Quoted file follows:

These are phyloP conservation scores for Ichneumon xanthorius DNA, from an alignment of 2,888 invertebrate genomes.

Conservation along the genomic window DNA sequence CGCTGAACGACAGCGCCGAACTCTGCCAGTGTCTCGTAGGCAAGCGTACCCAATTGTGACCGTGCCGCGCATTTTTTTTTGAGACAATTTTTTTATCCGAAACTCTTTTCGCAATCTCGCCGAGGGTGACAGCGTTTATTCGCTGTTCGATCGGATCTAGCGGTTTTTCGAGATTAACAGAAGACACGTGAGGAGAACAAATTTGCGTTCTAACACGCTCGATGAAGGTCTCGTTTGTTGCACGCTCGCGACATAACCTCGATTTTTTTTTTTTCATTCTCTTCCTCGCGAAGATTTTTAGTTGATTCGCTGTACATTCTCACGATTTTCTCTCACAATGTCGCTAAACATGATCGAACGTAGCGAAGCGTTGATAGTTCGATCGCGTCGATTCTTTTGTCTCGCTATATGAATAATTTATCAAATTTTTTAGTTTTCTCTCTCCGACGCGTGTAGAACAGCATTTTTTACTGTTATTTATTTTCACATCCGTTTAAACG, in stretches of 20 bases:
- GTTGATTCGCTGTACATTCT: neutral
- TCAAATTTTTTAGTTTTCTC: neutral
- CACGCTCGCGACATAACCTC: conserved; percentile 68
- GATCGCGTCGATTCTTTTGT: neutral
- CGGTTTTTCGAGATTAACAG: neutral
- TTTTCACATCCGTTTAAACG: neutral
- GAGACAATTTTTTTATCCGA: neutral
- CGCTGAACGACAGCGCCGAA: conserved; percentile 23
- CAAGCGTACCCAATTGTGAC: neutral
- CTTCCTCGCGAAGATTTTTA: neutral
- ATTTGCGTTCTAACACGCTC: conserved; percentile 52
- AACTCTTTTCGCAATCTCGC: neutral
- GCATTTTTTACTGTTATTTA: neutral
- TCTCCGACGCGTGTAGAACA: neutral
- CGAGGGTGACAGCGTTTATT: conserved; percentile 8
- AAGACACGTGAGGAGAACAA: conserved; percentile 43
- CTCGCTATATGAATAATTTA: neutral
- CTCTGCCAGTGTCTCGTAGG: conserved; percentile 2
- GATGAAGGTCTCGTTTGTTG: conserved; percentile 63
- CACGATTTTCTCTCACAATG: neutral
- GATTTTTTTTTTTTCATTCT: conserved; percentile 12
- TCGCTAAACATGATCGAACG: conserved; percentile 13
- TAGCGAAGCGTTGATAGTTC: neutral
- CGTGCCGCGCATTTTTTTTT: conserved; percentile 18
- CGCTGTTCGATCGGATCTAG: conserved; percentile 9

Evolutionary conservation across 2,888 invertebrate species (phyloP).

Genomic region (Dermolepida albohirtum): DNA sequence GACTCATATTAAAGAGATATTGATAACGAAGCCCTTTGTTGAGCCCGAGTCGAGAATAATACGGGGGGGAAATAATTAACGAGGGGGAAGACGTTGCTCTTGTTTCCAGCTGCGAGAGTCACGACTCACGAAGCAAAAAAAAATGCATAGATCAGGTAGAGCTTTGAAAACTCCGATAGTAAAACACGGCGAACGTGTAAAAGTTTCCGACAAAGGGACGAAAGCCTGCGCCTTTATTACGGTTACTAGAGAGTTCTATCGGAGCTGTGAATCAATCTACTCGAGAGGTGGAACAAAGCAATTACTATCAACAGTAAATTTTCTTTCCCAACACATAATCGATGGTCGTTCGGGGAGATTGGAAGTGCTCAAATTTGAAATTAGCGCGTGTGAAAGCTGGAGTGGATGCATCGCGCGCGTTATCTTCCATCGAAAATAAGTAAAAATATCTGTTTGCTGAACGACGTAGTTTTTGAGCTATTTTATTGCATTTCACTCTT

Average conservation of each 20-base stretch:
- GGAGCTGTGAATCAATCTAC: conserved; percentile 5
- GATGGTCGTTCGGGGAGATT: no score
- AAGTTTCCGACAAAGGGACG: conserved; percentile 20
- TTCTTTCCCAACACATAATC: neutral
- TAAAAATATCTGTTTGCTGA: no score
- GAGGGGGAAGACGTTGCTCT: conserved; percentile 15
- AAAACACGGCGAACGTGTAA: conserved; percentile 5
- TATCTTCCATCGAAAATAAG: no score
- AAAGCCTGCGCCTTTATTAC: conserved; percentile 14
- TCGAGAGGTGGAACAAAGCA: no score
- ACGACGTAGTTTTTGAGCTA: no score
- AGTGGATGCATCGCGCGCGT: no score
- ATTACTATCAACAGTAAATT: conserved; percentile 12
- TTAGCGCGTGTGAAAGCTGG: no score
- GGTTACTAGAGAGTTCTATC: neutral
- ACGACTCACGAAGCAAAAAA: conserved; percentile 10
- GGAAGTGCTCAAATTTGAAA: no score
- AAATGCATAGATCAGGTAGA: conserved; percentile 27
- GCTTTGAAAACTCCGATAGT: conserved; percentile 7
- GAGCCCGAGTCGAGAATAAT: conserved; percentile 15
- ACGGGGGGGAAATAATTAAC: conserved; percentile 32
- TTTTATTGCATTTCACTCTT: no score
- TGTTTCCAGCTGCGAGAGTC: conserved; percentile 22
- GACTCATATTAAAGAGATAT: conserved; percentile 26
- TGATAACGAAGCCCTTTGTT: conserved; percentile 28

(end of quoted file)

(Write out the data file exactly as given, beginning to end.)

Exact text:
These are phyloP conservation scores for Ichneumon xanthorius DNA, from an alignment of 2,888 invertebrate genomes.

Conservation along the genomic window DNA sequence CGCTGAACGACAGCGCCGAACTCTGCCAGTGTCTCGTAGGCAAGCGTACCCAATTGTGACCGTGCCGCGCATTTTTTTTTGAGACAATTTTTTTATCCGAAACTCTTTTCGCAATCTCGCCGAGGGTGACAGCGTTTATTCGCTGTTCGATCGGATCTAGCGGTTTTTCGAGATTAACAGAAGACACGTGAGGAGAACAAATTTGCGTTCTAACACGCTCGATGAAGGTCTCGTTTGTTGCACGCTCGCGACATAACCTCGATTTTTTTTTTTTCATTCTCTTCCTCGCGAAGATTTTTAGTTGATTCGCTGTACATTCTCACGATTTTCTCTCACAATGTCGCTAAACATGATCGAACGTAGCGAAGCGTTGATAGTTCGATCGCGTCGATTCTTTTGTCTCGCTATATGAATAATTTATCAAATTTTTTAGTTTTCTCTCTCCGACGCGTGTAGAACAGCATTTTTTACTGTTATTTATTTTCACATCCGTTTAAACG, in stretches of 20 bases:
- GTTGATTCGCTGTACATTCT: neutral
- TCAAATTTTTTAGTTTTCTC: neutral
- CACGCTCGCGACATAACCTC: conserved; percentile 68
- GATCGCGTCGATTCTTTTGT: neutral
- CGGTTTTTCGAGATTAACAG: neutral
- TTTTCACATCCGTTTAAACG: neutral
- GAGACAATTTTTTTATCCGA: neutral
- CGCTGAACGACAGCGCCGAA: conserved; percentile 23
- CAAGCGTACCCAATTGTGAC: neutral
- CTTCCTCGCGAAGATTTTTA: neutral
- ATTTGCGTTCTAACACGCTC: conserved; percentile 52
- AACTCTTTTCGCAATCTCGC: neutral
- GCATTTTTTACTGTTATTTA: neutral
- TCTCCGACGCGTGTAGAACA: neutral
- CGAGGGTGACAGCGTTTATT: conserved; percentile 8
- AAGACACGTGAGGAGAACAA: conserved; percentile 43
- CTCGCTATATGAATAATTTA: neutral
- CTCTGCCAGTGTCTCGTAGG: conserved; percentile 2
- GATGAAGGTCTCGTTTGTTG: conserved; percentile 63
- CACGATTTTCTCTCACAATG: neutral
- GATTTTTTTTTTTTCATTCT: conserved; percentile 12
- TCGCTAAACATGATCGAACG: conserved; percentile 13
- TAGCGAAGCGTTGATAGTTC: neutral
- CGTGCCGCGCATTTTTTTTT: conserved; percentile 18
- CGCTGTTCGATCGGATCTAG: conserved; percentile 9

Evolutionary conservation across 2,888 invertebrate species (phyloP).

Genomic region (Dermolepida albohirtum): DNA sequence GACTCATATTAAAGAGATATTGATAACGAAGCCCTTTGTTGAGCCCGAGTCGAGAATAATACGGGGGGGAAATAATTAACGAGGGGGAAGACGTTGCTCTTGTTTCCAGCTGCGAGAGTCACGACTCACGAAGCAAAAAAAAATGCATAGATCAGGTAGAGCTTTGAAAACTCCGATAGTAAAACACGGCGAACGTGTAAAAGTTTCCGACAAAGGGACGAAAGCCTGCGCCTTTATTACGGTTACTAGAGAGTTCTATCGGAGCTGTGAATCAATCTACTCGAGAGGTGGAACAAAGCAATTACTATCAACAGTAAATTTTCTTTCCCAACACATAATCGATGGTCGTTCGGGGAGATTGGAAGTGCTCAAATTTGAAATTAGCGCGTGTGAAAGCTGGAGTGGATGCATCGCGCGCGTTATCTTCCATCGAAAATAAGTAAAAATATCTGTTTGCTGAACGACGTAGTTTTTGAGCTATTTTATTGCATTTCACTCTT

Average conservation of each 20-base stretch:
- GGAGCTGTGAATCAATCTAC: conserved; percentile 5
- GATGGTCGTTCGGGGAGATT: no score
- AAGTTTCCGACAAAGGGACG: conserved; percentile 20
- TTCTTTCCCAACACATAATC: neutral
- TAAAAATATCTGTTTGCTGA: no score
- GAGGGGGAAGACGTTGCTCT: conserved; percentile 15
- AAAACACGGCGAACGTGTAA: conserved; percentile 5
- TATCTTCCATCGAAAATAAG: no score
- AAAGCCTGCGCCTTTATTAC: conserved; percentile 14
- TCGAGAGGTGGAACAAAGCA: no score
- ACGACGTAGTTTTTGAGCTA: no score
- AGTGGATGCATCGCGCGCGT: no score
- ATTACTATCAACAGTAAATT: conserved; percentile 12
- TTAGCGCGTGTGAAAGCTGG: no score
- GGTTACTAGAGAGTTCTATC: neutral
- ACGACTCACGAAGCAAAAAA: conserved; percentile 10
- GGAAGTGCTCAAATTTGAAA: no score
- AAATGCATAGATCAGGTAGA: conserved; percentile 27
- GCTTTGAAAACTCCGATAGT: conserved; percentile 7
- GAGCCCGAGTCGAGAATAAT: conserved; percentile 15
- ACGGGGGGGAAATAATTAAC: conserved; percentile 32
- TTTTATTGCATTTCACTCTT: no score
- TGTTTCCAGCTGCGAGAGTC: conserved; percentile 22
- GACTCATATTAAAGAGATAT: conserved; percentile 26
- TGATAACGAAGCCCTTTGTT: conserved; percentile 28